A Time for Healing

In Amman, Jordan, just 50 KM from the Syrian border is the rehabilitation center Souriyat Across Borders. A group of Syrian women living in different countries realized there was an intense need for the aftercare of those severely injured by the ongoing war in their home country. Since the war in Syria began in 2011 it has created 4.8 million refugees worldwide according to the Syrian Center for Policy Research. Souriyat Across Borders has been a missing link for Syrian’s needing rehabilitation after being severely wounded in the conflict. Operating the center in Jordan has been a complex process. Nisreen Khazna Katbi, a board member said, the Jordan government has been very gracious in allowing the organization to continue its work. Souriyat Across Borders is not officially registered as a hospital in Jordan because it’s a rehabilitation center. Ms. Katbi also said, the Jordan government understands the situation in Syria, so they are able to continue their work. Since the conflict began in 2011, a report by the Syrian Center for Policy Research found that 11.5% of Syrians have been wounded or killed. The report also noted that 400,000 deaths have been due to violence, where 70,000 were a result of the health infrastructure falling with the rest of the country. A small population of wounded Syrians overcome the slight window of time to receive the emergency care they need after being shuttled through illegal border crossings. Rebel groups considered moderate or supported by the West, such as a faction of the Free Syrian Army or volunteers help the wounded to get across. Once inside Jordan, they are able to receive operations from organizations like Doctors Without Borders or a Jordan government hospital. The number of Syrians that are able to make it across into Jordan for emergency medical treatment is considerably less than when the violence first began in 2011. Pressure from the influx of Syrian refugees on Jordan's resources and economy has taken its toll on the small country of eight million, which has long been a host for a number of refugees from surrounding countries. In April of 2016, 40,000 people were stuck at the border in Syria and refused entry into Jordan. Ms. Katabi also said that in the past the moderate rebel groups have also aided children orphaned by the war to cross the border and receive help from Souriyat Across Borders. The injured that make it as far as Souriyat Across Borders, know that this is the last step in their recovery process. For the brutally injured that receive surgery and treatment in Jordan, most are not physically ready to return home. The patients who receive care at the facility often stay there for a great length of time. Souriyat Across Borders is a place for physical therapy, psychological counseling, and skill building. They provide a safe atmosphere for those recovering from major operations. Here patients can receive physical therapy and prosthetics; a post treatment need that is lacking in the maze of health care options for Syrian refugees. The majority of patients at Souriyat Across Borders are civilians that were caught in the midst of conflict, though some are former fighters with the moderate wing of the FSA. Ms. Katbi said that 99% of the patients at her clinic return to Syria after they have finished their treatment. They are technically not refugees, because they were brought in under emergency circumstances and not registered through a refugee camp. Those that are in a position to register with UNHCR, and have detrimental medical issues often cannot live in the refugee camps inside Jordan, because of the conditions. Dusty desert floors and lack of advanced medical treatment in the camps force those with medical conditions to survive outside the camp, so they can access advanced medical facilities and continue with treatment.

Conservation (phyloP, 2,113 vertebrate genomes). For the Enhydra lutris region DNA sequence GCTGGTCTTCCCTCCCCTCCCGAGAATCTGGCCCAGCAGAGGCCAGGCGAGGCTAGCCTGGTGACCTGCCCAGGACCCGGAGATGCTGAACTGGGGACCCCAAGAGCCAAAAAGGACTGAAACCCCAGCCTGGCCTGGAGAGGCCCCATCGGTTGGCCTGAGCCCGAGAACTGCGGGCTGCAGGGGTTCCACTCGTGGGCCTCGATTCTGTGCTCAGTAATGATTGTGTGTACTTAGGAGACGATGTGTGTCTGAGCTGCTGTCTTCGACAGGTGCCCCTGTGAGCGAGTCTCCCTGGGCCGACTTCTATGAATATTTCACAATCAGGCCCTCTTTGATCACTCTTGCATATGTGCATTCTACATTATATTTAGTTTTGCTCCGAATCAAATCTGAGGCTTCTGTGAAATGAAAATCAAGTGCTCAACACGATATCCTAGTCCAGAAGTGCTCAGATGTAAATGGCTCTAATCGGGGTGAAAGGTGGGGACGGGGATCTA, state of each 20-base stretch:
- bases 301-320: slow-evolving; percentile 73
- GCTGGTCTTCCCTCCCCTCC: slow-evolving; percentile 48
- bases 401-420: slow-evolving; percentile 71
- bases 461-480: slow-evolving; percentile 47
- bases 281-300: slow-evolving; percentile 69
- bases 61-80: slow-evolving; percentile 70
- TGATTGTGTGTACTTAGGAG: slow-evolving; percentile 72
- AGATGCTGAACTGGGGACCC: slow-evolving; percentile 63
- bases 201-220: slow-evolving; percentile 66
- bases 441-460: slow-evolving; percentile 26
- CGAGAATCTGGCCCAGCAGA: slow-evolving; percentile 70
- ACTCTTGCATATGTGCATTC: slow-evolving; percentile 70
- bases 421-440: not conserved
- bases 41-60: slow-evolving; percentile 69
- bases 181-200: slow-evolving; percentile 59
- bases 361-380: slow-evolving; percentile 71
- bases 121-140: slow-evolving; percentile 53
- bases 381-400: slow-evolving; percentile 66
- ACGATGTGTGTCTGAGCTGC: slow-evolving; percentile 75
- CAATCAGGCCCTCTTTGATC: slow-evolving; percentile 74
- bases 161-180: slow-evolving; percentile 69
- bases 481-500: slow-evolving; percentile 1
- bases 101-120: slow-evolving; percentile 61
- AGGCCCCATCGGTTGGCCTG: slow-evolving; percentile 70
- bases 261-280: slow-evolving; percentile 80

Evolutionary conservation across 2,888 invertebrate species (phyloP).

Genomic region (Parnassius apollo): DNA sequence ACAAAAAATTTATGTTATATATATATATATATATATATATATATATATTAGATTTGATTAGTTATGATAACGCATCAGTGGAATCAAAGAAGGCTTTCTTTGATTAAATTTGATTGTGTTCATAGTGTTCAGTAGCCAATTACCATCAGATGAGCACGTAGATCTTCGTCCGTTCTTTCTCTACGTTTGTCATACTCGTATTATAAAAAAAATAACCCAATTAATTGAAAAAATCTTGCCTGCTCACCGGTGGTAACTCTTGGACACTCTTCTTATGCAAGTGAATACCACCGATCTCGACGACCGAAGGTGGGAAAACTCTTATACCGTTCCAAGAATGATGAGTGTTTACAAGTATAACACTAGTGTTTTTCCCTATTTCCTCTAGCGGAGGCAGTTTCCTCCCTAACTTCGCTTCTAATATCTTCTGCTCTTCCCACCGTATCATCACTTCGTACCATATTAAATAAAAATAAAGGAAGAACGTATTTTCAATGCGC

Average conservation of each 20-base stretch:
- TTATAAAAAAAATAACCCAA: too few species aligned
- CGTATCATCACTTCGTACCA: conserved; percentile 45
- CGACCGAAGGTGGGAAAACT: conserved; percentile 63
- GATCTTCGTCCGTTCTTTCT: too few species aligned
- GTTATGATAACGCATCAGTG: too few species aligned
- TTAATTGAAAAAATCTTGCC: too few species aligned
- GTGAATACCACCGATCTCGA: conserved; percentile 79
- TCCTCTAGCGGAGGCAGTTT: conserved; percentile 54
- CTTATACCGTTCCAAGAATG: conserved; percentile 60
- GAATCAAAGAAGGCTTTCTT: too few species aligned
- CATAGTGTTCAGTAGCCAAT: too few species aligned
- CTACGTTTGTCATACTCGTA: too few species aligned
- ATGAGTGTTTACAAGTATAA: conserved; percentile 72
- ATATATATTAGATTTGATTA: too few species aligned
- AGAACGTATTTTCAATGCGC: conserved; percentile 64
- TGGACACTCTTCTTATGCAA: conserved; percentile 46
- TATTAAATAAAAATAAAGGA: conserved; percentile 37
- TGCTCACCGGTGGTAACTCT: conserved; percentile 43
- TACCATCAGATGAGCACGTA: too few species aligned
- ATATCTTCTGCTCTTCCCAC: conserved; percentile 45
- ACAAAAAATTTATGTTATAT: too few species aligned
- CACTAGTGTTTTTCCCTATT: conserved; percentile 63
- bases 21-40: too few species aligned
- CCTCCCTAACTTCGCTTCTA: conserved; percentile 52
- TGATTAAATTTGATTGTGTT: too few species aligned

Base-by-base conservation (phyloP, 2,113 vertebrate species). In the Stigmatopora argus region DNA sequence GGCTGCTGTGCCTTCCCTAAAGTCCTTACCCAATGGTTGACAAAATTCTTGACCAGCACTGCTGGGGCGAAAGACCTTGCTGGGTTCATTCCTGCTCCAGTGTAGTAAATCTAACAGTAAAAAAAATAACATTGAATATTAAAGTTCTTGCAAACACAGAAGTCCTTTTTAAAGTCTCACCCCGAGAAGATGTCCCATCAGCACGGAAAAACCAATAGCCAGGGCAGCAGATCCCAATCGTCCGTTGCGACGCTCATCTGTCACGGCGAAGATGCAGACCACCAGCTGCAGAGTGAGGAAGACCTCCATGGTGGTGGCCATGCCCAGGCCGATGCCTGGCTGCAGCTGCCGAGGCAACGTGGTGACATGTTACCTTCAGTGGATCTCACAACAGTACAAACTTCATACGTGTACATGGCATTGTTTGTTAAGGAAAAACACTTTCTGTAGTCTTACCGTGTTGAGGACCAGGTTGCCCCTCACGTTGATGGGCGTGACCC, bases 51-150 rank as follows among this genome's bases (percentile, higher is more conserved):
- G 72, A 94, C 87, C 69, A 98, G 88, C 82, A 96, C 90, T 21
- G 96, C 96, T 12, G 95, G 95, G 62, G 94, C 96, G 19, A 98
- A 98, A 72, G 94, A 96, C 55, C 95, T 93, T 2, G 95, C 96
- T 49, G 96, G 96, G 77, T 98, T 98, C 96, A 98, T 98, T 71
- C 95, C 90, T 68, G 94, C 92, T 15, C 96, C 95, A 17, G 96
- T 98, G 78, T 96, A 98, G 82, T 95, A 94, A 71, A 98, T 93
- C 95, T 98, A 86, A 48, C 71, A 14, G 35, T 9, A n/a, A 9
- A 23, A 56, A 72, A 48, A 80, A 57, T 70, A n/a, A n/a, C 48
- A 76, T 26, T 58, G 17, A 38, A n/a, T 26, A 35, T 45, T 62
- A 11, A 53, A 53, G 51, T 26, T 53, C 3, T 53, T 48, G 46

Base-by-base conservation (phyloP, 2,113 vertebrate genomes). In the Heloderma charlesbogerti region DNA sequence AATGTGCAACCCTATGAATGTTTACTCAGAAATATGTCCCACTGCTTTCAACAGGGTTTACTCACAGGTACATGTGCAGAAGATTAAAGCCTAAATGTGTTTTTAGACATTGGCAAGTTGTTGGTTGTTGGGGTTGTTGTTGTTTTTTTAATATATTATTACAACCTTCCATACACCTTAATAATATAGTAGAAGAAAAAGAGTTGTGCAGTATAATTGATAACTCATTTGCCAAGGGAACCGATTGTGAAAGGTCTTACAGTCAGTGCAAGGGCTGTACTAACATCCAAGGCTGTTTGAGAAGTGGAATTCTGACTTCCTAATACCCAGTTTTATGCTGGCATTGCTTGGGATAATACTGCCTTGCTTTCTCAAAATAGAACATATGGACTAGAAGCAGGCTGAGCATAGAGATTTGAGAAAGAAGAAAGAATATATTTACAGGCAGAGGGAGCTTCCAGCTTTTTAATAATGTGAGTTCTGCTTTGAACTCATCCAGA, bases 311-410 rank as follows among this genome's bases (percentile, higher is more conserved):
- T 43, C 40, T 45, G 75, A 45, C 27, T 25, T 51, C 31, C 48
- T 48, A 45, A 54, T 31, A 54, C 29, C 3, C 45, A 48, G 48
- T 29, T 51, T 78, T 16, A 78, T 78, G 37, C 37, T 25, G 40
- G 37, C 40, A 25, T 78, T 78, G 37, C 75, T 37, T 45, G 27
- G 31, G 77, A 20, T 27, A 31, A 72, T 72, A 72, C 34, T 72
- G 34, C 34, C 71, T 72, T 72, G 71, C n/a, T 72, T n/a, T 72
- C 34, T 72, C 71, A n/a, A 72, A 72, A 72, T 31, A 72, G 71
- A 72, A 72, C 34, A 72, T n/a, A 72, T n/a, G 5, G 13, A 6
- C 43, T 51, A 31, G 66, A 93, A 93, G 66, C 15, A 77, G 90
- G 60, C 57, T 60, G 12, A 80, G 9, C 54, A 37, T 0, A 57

Photography, Journalism, Photojournalism
Men at Souriyat Across Borders in the physical therapy room of the rehabilitation center.   Most of the patients stay long-term, but return to Syria after their treatment.   
Abraham, 12, was injured when a barrel bomb hit his house.  He is recovering at Souriyat Across Borders from a bone transplant in his leg. Since the conflict began in 2011, a report by the Syrian Center for Policy Research found that 11.5% of Syrians have been wounded or killed.
Maywood, 10, right, was playing with a landmine and lost both of his legs, one arm, and is now partially blind and deaf.  Ablaze, 9, left, home was hit by a barrel bomb and has a fractured leg.  Both boys are long-term patients at Souriyat Across Borders.  
Mahamood, from Homs is recovering from bone surgery at Souriyat Across Borders. After being shot by a sniper his bones were shattered.  Since the conflict began in 2011, a report by the Syrian Center for Policy Research found that 11.5% of Syrians have been wounded or killed.
Nour, 14, saw her mother killed during a bombing and had a stroke from the trauma.  Most people receiving treatment at Souriyat Across Borders are long-term patients.
Physical therapist Ayad, right, helps Abdul who was hit by shrapnel in the head.  He lost his ability to speak and is paralyzed. Most people receiving treatment at Souriyat Across Borders are long-term patients.